'When a decree imposes obligations on both sides which are so conditioned that performance by one is conditional on performance by the other execution will not be ordered unless the, party seeking execution not only offers to perform his side but, when objection is raised, satisfies the executing court that he is in a position to do so. Any other rule would have the effect of varying the conditions of the decree : a thing that an executing court cannot do.'
5. It has therefore to be seen as to whether the respondent No. 1 being the decree-holder is in a position to perform his side of the obligation. It cannot be denied that the tiles of the rooms and the verandahs having been removed by the landlord of the accommodation allotted to Smt. Jafra Khatoon the said accommodation was not habitable. No provision either under the Act or even under the U.P. (Temporary) Control of Rent and Eviction Act has been brought to my notice which could be pressed in service by the District Magistrate respondent No. 1 for compelling the landlord of the alternative accommodation to make the said accommodation habitable by getting its roof tiled. Section 7-E of the Rent Control and Eviction Act provides that the landlord is bound to keep an accommodation let out to a tenant wind-proof and water-proof. The provisions of the said section cannot be invoked by the District Magistrate but can be invoked only at the instance of the tenant by making an application to the Munsif under Sub-section (4) of the said section. If the repairs are such which could be carried out at a cost not exceeding one month's rent the tenant can do it himself after giving due notice, to the landlord under Sub-section (3) of the said section and deduct the expenses incurred from the amount of rent. The provisions of the said section are however available only to a tenant.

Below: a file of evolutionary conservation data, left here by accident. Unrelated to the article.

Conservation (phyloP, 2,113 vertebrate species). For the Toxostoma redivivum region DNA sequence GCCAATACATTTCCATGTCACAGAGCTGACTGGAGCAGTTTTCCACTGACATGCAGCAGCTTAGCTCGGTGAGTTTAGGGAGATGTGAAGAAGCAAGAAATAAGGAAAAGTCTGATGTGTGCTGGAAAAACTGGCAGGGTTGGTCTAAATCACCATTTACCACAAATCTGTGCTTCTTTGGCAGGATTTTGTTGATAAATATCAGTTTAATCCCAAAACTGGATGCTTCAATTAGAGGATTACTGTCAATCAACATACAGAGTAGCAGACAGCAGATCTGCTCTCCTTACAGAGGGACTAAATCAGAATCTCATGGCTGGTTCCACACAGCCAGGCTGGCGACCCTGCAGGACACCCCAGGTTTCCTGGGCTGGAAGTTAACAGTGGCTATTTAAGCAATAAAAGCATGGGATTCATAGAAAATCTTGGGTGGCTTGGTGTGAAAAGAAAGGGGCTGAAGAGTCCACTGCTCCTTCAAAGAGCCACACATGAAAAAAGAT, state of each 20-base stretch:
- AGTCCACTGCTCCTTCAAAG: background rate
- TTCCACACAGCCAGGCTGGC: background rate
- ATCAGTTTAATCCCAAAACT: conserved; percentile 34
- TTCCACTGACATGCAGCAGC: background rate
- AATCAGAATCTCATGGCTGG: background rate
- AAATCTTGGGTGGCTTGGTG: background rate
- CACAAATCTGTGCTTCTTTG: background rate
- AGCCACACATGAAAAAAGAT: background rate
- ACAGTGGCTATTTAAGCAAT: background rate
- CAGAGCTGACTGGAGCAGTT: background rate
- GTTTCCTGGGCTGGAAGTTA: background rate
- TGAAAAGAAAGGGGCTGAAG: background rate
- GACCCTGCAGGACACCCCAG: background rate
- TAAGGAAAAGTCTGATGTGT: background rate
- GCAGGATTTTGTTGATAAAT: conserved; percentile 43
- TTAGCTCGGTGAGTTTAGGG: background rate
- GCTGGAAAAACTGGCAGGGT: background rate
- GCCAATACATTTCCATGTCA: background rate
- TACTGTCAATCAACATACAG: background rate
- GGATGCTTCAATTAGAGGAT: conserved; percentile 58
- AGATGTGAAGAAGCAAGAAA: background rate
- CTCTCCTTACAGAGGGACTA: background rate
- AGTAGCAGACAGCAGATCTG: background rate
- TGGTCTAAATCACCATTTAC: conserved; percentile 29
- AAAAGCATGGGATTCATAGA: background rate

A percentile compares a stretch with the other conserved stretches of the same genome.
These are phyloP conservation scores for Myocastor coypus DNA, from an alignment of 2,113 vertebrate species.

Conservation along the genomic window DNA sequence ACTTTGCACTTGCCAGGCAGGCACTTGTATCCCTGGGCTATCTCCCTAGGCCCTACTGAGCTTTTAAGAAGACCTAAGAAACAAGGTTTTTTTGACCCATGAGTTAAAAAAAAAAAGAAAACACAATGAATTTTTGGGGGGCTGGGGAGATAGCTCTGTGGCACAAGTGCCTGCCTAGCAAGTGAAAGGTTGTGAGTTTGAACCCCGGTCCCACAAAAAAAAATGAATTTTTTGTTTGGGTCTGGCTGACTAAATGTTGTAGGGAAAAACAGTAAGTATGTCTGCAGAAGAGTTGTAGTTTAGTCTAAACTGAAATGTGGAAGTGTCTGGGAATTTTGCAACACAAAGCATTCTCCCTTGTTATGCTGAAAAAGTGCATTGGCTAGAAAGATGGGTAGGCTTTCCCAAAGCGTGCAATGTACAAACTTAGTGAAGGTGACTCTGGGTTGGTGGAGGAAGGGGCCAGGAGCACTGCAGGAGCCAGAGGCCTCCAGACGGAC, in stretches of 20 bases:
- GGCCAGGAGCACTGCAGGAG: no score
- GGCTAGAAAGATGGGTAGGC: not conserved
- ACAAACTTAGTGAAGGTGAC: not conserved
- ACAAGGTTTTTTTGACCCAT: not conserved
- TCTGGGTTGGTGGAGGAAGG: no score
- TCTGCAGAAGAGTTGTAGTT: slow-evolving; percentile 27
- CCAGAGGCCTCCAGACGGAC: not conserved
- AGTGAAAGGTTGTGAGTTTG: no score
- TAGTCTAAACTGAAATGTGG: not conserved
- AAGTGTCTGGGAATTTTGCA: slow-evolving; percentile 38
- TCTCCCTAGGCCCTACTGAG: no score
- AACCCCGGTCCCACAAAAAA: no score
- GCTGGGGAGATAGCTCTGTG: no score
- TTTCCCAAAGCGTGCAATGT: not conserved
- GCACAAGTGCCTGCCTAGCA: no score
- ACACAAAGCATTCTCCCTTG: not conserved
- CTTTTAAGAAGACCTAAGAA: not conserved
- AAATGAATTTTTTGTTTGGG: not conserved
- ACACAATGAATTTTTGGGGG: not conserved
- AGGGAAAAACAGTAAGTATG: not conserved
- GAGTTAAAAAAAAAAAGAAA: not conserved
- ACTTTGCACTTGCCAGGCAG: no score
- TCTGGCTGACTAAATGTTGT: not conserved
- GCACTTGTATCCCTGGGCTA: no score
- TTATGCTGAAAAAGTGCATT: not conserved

In Udho Das v. Prem Prakash (1963 All LJ 406) = (AIR 1964 All 1) (FB) a Full Bench of this Court interpreting the scope of an allotment order held:--